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Area C - Map Of Circular Thought

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Artist: Area C

Album: Map Of Circular Thought

Label: Preservation

Review date: Mar. 24, 2011


Area C - "Radio Basis" (Map of Circular Thought)


What is a stitch but a tiny loop? Erik Carlson, the Providence-based multi-instrumentalist responsible for Area C, sure does love his loops. There’s the title to his latest LP, Map Of Circular Thought, which refers to the ongoing exchange between remembered past and present. And there’s the music, constructed from layers of repeated guitar and organ phrases, sometimes arranged in comfortable harmony and other times a spinning mobile of recurrent dissonances. But there’s also the way he tugs together a couple of already connected musical eras, pulling them tighter with each pass through the fabric of his music.

Carlson makes liberal use of keyboard sounds that date from the 1970s, especially ones that showed up first on Cluster records. Like Cluster, he favors simple melodies spiked with brief clanging accents and sporadic bulbous throbs. And like Terry Riley, who used a reel-to-reel tape deck system to layer straightforward phrases into Escher-in-motion aural funnel clouds, he lets the convergence of loops create an unpredictable yet strongly felt underlying pulse. And his taste in elongated (and, of course, looped) guitar tones sounds like it was molded from extended exposure to Robert Fripp’s Frippertronics. If he were in a spoofing mood, Carlson could have put a JEM Imports sticker on his record sleeve. Carlson lives in the 2000s, though, so some of his gear is most likely of recent vintage. There’s a digital brightness to the music that reminds me of Keith Fullerton Whitman’s adventures with electronically looped guitar, which was itself derived from Riley’s process music.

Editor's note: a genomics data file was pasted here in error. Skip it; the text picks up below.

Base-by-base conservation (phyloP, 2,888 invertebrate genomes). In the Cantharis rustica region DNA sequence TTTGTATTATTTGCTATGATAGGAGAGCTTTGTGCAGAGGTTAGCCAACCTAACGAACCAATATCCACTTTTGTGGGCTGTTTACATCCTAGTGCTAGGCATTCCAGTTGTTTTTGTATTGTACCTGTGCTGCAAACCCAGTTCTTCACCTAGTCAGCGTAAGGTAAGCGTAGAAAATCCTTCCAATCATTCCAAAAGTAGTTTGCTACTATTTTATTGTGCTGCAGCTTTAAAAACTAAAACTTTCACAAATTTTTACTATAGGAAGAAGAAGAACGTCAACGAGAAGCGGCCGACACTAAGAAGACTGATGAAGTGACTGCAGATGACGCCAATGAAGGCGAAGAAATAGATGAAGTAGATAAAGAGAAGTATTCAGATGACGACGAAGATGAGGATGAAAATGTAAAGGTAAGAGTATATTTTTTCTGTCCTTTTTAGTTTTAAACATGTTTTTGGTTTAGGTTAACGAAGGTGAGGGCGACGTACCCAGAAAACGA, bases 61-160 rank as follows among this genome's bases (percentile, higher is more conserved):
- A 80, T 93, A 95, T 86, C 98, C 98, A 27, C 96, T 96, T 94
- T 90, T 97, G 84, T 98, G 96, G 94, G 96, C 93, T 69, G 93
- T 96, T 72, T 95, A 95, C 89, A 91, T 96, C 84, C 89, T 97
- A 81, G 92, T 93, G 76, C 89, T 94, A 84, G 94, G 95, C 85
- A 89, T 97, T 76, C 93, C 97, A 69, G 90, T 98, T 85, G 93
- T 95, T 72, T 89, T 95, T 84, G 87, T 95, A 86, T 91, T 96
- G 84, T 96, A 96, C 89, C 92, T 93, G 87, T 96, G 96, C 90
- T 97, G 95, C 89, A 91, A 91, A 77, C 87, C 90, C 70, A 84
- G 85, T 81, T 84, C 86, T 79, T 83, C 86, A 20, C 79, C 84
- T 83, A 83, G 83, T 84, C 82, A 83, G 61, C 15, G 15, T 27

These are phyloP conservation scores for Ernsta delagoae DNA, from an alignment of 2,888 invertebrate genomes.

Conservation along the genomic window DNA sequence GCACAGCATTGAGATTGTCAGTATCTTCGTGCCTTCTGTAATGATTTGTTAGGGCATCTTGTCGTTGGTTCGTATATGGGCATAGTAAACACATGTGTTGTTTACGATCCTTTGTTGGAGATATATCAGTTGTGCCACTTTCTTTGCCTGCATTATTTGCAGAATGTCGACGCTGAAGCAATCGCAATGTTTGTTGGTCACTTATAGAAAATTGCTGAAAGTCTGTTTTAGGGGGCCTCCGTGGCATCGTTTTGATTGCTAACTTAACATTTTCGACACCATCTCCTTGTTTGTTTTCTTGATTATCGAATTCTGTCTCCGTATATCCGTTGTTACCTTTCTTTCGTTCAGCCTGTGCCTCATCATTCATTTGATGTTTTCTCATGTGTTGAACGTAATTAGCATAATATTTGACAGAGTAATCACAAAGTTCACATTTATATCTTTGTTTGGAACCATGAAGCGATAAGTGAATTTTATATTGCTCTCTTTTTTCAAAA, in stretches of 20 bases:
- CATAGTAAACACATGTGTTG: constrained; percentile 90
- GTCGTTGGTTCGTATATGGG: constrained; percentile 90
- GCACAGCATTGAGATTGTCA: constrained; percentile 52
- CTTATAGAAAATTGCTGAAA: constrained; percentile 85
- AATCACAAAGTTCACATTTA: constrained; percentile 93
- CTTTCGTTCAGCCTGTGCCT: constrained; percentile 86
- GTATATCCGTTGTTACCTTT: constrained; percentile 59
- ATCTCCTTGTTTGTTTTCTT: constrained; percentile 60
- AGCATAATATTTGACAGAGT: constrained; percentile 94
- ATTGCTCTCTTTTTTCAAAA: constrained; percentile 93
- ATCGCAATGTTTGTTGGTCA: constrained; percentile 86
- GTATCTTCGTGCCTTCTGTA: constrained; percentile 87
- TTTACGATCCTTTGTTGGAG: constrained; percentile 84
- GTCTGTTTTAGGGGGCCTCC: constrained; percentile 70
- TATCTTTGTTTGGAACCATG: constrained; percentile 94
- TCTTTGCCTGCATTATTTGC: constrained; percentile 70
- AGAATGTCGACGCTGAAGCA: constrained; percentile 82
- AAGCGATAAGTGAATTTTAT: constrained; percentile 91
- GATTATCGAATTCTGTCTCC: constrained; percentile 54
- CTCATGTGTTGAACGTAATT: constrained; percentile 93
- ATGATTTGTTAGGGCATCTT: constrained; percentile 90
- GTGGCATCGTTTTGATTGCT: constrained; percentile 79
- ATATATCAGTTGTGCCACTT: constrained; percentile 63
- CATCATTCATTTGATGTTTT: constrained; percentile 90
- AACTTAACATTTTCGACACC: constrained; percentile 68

But even though Carlson’s debts to his elders are beyond concealment, his music feels personal. A canny sequencer, he’s deployed his tunes so that they strongly suggest a narrative. The first couple pieces have a contemporary luster, perhaps mapping the present. Then come some murkier, yet more beat-oriented tracks — the first steps into reverie are often made quite consciously. As the record progresses, the newer sounds recede, supplanted by a dense swirl of antique ones that embrace the listener like a mental crevasse where accessible and intangible memories congregate. The further in you go, the further you want to go, until suddenly you turn around and there’s no light left behind you. Despite the titular suggestion of cartography, this is music to get lost in.

By Bill Meyer

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